Q3: Where did you grow up and how did that influence your writing/art? Have any travels away from home influenced work/describe?

Timothy: I grew up in Lagos, Nigeria. Lagos is a confluence city; a place where you meet every kind of person, every kind of ideologies, every kind of idiosyncrasies. It is hell and a haven; a incontrovertible sandwich of ugliness and beauty.

Q4: What do you consider the most meaningful work you’ve done creatively so far?

Timothy: Well, I think before I put my craft out there, I take my time. I like to think all of my works are meaningful. I still relive some of them. This is because every work I ever put out came from a place of meditation in solitude. I do cherish them. In other words, to me, all are meaningful.

Q5: Any pivotal moment when you knew you wanted to be a writer?

Timothy: Haha. Thing is, I knew I wanted to write poems after reading works of some writers and the flair with which they write always fascinated me. I wanted that, and I read a lot of them, then
naturally I reacted to my longing, by writing.

Q6: Favorite activities to relax?

Timothy: I love to sing. A lot. I also watch soccer. I read too.

Q7: Any recent or forthcoming projects you’d like to promote?

Timothy: https://t.co/wh0HfYEdFZ?amp=1 from the Hellebore Press Boy, Black, Man is the title of the poem

Q8: What is a favorite line from a poem of yours or others?


“you must take the shape of a running brook & dissolve everything that appears to make you a
slave in a regimented caste system”– Boy, Black, Man (Hellebore Press).

Q9: Who has helped you most with writing?

Timothy: Well, no one in particular. However, I get inspired by writers. Not just my favourites. There are amazing writers out there churning out incredible work. These guys inspire me to write.







A Fevers of the Mind Quick-9 Interview with Sue Finch @Soopoftheday

with Sue Finch:

Q1: When did you start writing and first influences?

Sue: I loved writing poetry at Primary School and have this wonderful memory of being selected to read a poem I had written at a Harvest Festival. My Mum and my Nan were in the audience and I loved the fact there was a lectern and I was reading. I can’t be one hundred percent sure, but I think we were just sort of given a subject and asked to write about it rather than study a poet or poem first! I did more reading of poetry than writing at secondary school, but loved the way I was taught to read poetry closely and the way my teachers seemed to know so much about it. When I went to Teacher Training College there was an opportunity to study Creative Writing alongside the Teaching degree and that’s when I realised how much I loved writing my own stuff.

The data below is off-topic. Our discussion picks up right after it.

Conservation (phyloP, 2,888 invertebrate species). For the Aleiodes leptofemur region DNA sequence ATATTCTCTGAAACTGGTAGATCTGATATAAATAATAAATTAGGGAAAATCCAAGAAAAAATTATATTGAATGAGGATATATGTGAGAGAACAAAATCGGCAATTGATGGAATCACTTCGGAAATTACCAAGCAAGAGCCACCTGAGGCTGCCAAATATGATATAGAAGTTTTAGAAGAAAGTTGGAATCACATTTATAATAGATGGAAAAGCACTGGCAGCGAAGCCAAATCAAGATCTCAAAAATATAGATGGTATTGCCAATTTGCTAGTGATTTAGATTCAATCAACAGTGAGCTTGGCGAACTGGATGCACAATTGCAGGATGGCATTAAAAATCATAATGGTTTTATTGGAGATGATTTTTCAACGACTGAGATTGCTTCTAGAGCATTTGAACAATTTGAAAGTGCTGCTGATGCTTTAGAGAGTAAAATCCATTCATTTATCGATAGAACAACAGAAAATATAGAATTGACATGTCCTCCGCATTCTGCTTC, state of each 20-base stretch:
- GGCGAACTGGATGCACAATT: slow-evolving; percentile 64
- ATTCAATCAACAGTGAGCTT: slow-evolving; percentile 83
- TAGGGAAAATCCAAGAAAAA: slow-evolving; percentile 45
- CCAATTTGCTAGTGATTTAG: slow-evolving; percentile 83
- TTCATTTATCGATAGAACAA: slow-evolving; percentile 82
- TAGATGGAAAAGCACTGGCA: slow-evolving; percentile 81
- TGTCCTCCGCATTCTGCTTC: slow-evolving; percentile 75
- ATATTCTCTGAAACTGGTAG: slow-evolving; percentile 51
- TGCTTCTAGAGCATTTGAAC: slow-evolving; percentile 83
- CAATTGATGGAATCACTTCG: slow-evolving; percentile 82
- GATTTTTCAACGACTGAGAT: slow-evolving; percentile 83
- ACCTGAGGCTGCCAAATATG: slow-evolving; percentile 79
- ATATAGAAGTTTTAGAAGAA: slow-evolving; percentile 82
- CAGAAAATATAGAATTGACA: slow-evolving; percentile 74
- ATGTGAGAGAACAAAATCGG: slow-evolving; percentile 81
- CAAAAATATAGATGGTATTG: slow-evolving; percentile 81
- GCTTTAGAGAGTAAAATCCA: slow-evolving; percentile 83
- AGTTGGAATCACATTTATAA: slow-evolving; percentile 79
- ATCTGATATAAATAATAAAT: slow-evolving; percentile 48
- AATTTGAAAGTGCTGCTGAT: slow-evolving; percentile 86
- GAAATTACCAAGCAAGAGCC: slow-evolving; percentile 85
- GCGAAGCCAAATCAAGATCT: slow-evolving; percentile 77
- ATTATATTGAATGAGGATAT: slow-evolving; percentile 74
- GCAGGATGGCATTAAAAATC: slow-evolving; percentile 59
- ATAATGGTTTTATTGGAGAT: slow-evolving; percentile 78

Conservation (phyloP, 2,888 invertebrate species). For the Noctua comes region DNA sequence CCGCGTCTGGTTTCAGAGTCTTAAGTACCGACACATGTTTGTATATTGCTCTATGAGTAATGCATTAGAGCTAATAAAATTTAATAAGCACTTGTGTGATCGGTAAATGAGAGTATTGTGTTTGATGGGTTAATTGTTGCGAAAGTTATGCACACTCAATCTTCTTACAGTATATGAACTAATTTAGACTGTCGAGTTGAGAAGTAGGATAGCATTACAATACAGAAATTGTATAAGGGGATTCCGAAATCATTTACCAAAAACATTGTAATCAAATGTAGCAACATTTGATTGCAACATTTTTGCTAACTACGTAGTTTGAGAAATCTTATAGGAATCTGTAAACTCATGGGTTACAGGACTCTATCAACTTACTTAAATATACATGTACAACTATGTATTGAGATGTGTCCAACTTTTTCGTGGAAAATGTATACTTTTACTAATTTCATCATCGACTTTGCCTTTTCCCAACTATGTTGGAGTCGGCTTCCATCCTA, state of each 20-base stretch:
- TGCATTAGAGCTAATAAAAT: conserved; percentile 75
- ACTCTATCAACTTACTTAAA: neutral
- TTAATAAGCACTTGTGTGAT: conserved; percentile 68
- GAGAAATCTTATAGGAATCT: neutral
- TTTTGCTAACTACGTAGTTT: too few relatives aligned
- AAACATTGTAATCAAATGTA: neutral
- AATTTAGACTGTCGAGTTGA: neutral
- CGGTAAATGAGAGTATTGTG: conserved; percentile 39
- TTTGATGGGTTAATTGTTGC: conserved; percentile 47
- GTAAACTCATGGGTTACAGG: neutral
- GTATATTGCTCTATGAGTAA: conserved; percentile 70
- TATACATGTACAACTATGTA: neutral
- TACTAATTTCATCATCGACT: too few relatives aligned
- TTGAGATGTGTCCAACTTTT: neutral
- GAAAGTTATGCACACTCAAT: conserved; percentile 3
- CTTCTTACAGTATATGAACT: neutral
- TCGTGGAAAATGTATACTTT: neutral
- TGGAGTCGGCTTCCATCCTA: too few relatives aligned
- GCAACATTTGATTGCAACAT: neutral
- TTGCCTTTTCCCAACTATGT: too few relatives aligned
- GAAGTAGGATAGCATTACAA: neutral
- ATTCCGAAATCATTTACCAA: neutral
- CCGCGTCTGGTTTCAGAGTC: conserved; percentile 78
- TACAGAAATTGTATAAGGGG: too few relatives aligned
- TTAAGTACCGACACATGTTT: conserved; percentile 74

Q2: Who are your biggest influences today?

Sue: I have five poets that I revisit regularly because I particularly admire their work: Caroline Bird, Vicki Feaver, Selima Hill, Andrew McMillan and Pascale Petit. I love the way they each craft their work and find it inspiring to go back into their books and remind myself what their writing does.

Q3: Where did you grow up and how did that influence your work? Have any travels away from home influence your work/describe?

Sue: I grew up in a small coastal town in Kent, England. Walking by the sea was something I could do every day if I wished and I loved that feeling of being by water that was constantly moving and changing. Quiet times by the water seem to spirit me away, but connect me to myself and I feel peaceful and real. I am not really a traveller, but when I am travelling alone I view the time on the journey as thinking time and time alone in a hotel room as perfect reading and writing time so I tend to take one poetry book to read and write down a line or 2 during the trip to develop when I get back home. That’s how I wrote ‘Dropping Your Baby’ after seeing a toy doll face down in a muddy puddle on the roundabout.

Q4: What do you consider your most meaningful work you’ve done creatively so far?

Sue: My debut collection tracks my journey from childhood to adulthood and I felt I needed to do this as a way of setting down my life up to the present time, i.e., the time of its publication in 2020. This felt freeing to me in that it captured a view of a whole journey. It also proved cathartic in that I now view things through a different lens and it enabled me to go to some of the darker or more surreal places in my poetry.

Magnifying Glass by Sue Finch | Waterstones

Q5: Any pivotal moment when you knew you wanted to be a poet/writer?

Sue: This question makes me think of the times at college when I would be sitting in our shared lounge and my flatmates would laugh at how long I could spend writing whilst listening to Leonard Cohen and checking my syllable count by tapping my nose with my fingers! I think I wanted to be a poet then, but it took me some years before I recognised just how important it was to me to write and set time aside for just that.

Q6: Favorite activities to relax?